The Georgia Professional Standards Commission (GAPSC) is sponsoring a survey for teachers in the state of Georgia. It takes a few minutes to fill out and covers many aspects of working and teaching within a school district in the state of Georgia. Basically, they seemed to be interested in what sort of factors influence a teacher as far as staying within the field of teaching. They covered items such as salary, supplements, working conditions, training, opportunities for advancement, extra duties, planning time and many more factors that may or may not make teaching an attractive profession.
The director of the GAPSC is enjoining all educators in the state to fill out this survey and to encourage others in the state to do so. I‘m going to assume that all teachers in Georgia will be given the proper URL that is supposed to keep participants secure and anonymous. When you get it, go ahead and fill it out.
My biggest complaint about teaching and the reason for the exodus from the teaching profession is the fact that we have gone from an orientation of student learning and achievement to one of school/teacher compliance and accountability. I totally get why compliance to the laws and accountability are important, but the orientation of our country towards those things as a national movement disenfranchises the students themselves. Student learning and student achievement places the burden of the outcome upon those who have the most power to make it happen; the student. Modern reformists like to call this “blaming the victim” but how is labeling students “victims” empowering? It’s so baffling to hear conservatives using this sort of language. No wonder they are so off-message from the optimistic outlook offered up by their fellows from 10 and 20 years ago.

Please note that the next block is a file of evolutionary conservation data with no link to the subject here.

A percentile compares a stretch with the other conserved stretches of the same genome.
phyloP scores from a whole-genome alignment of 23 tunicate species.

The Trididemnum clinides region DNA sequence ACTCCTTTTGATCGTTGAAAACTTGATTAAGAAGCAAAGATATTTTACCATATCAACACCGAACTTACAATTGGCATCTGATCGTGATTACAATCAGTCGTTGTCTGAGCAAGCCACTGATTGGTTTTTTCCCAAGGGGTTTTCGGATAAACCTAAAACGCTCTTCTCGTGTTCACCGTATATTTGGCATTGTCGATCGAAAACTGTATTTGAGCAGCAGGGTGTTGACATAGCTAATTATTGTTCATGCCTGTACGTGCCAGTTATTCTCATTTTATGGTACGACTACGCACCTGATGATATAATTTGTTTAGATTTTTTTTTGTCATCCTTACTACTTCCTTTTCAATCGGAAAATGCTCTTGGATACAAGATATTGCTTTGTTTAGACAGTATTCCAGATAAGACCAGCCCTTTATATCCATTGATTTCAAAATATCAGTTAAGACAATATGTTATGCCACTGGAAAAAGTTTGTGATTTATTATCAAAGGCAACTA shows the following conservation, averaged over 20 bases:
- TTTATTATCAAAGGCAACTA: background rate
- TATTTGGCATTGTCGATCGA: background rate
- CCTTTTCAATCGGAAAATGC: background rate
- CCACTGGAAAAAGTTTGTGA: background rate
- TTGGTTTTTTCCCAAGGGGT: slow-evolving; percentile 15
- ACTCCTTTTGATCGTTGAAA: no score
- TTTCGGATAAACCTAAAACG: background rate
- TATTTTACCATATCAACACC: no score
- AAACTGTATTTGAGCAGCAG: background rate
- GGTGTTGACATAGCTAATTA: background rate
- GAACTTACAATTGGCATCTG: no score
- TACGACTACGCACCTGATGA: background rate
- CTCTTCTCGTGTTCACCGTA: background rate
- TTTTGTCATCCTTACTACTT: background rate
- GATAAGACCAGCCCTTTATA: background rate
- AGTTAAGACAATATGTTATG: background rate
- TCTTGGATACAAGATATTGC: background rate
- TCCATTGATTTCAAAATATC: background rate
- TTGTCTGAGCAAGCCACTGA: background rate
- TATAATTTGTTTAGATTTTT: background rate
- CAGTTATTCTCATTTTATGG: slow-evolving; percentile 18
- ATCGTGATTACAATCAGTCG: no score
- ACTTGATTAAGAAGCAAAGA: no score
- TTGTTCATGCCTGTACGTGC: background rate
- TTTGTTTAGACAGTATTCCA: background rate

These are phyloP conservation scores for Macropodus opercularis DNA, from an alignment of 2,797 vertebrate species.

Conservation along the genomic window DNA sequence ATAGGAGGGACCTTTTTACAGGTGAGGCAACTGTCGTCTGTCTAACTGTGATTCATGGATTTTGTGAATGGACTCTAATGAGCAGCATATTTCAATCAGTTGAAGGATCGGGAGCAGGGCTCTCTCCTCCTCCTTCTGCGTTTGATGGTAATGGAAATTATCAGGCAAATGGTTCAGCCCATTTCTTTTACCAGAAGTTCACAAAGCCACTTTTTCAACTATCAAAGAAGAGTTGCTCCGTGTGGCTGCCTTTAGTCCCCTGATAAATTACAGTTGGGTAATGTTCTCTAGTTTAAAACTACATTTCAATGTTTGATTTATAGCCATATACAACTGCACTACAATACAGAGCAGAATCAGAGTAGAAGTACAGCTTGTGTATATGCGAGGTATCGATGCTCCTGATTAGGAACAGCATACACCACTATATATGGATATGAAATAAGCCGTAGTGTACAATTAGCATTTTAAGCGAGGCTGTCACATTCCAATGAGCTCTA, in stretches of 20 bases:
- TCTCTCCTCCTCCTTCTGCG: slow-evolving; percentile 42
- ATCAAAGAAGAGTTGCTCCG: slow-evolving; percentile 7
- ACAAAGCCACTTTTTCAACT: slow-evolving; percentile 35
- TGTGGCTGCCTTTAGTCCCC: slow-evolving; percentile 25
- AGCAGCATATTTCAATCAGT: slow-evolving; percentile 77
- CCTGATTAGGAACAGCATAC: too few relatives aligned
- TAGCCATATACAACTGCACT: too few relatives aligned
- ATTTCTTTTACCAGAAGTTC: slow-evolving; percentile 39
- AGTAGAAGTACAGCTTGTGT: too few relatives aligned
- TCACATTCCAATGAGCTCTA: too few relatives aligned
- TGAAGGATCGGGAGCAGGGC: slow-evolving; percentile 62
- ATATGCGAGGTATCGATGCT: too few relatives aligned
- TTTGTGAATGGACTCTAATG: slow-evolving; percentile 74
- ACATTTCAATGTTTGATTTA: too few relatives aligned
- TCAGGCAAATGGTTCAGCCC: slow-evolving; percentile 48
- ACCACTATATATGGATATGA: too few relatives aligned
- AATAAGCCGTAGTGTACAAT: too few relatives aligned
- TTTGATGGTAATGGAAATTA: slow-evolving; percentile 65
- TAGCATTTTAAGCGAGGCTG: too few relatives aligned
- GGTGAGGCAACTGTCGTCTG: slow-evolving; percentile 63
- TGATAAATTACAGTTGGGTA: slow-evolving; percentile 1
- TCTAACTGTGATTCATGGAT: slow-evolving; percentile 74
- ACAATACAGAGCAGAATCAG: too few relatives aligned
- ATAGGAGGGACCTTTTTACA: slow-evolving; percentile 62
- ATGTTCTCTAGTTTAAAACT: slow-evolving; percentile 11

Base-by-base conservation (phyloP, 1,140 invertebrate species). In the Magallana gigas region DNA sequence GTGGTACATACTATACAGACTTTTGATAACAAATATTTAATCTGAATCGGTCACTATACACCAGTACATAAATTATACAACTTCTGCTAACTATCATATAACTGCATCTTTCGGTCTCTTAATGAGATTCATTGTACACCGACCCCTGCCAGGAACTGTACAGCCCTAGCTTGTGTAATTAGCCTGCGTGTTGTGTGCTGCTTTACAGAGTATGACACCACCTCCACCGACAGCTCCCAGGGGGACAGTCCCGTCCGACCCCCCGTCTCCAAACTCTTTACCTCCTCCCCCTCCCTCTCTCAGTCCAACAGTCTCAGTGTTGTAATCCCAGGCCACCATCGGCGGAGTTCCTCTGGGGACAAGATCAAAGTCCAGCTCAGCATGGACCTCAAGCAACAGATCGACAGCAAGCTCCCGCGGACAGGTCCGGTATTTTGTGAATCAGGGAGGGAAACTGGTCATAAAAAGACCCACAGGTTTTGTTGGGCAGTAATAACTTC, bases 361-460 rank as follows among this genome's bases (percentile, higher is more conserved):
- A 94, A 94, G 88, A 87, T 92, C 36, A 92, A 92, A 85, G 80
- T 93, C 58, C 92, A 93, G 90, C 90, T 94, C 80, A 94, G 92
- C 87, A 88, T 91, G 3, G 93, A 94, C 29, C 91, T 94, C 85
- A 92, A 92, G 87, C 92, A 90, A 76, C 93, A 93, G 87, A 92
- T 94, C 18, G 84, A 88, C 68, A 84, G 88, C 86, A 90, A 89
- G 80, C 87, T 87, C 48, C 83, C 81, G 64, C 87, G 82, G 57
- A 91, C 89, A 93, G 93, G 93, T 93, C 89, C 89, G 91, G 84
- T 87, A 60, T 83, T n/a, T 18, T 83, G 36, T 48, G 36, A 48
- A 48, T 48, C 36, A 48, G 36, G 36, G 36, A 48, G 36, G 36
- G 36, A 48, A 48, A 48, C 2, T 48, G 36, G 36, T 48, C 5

More to the point, the major thrust of my day-to-day teaching is increasingly devoted towards satisfying the requirements of the state bureaucracy rather than those of the individual students. Meeting the needs of any individual student is subordinated in favor of meeting the needs of some subgroup; namely the cause of meeting AYP. Yes, you can bet that my objections to the extra paperwork generated by Georgia’s alternate assessment figured prominently in the responses I gave in this survey. But I also mentioned the lack of training and the lack of opportunities for discussions amongst fellow teachers as major shortcomings.
As far as benefits and pay, I deemed these okay or adequate. I would like to see more money going towards some supplies and updating some of the aging technology, which amounts to quite a lot for my classroom.
It will be interesting if we will ever see the results of this survey. At the very end, they tell you to write any last and final words you might want to include, in case it wasn’t covered in the survey. I basically said that I doubted anyone would ever read what it is that I took the time to write. When it came to NCLB, IDEA 2004, the alternate assessment or any of these other reform movements, no one bothered to ask the teachers what they thought, and if they did, they didn’t listen. I think that is the most depressing thing about the entire reform movement culture. No one seems to care much about those who might actually have to do the work, take the tests, give the tests, abide by the rules, follow all the guidelines and otherwise toe the line. Sorry if I sound cynical but I can’t help but be suspicious of anything coming from people who work in a building with Greek columns and/or a domed rotunda.
Okay, I’m curious: are there any things that have made any of you consider leaving the profession? What keeps you in?
Alright, what the heck….here’s a link to the survey for those who didn’t get it and should have.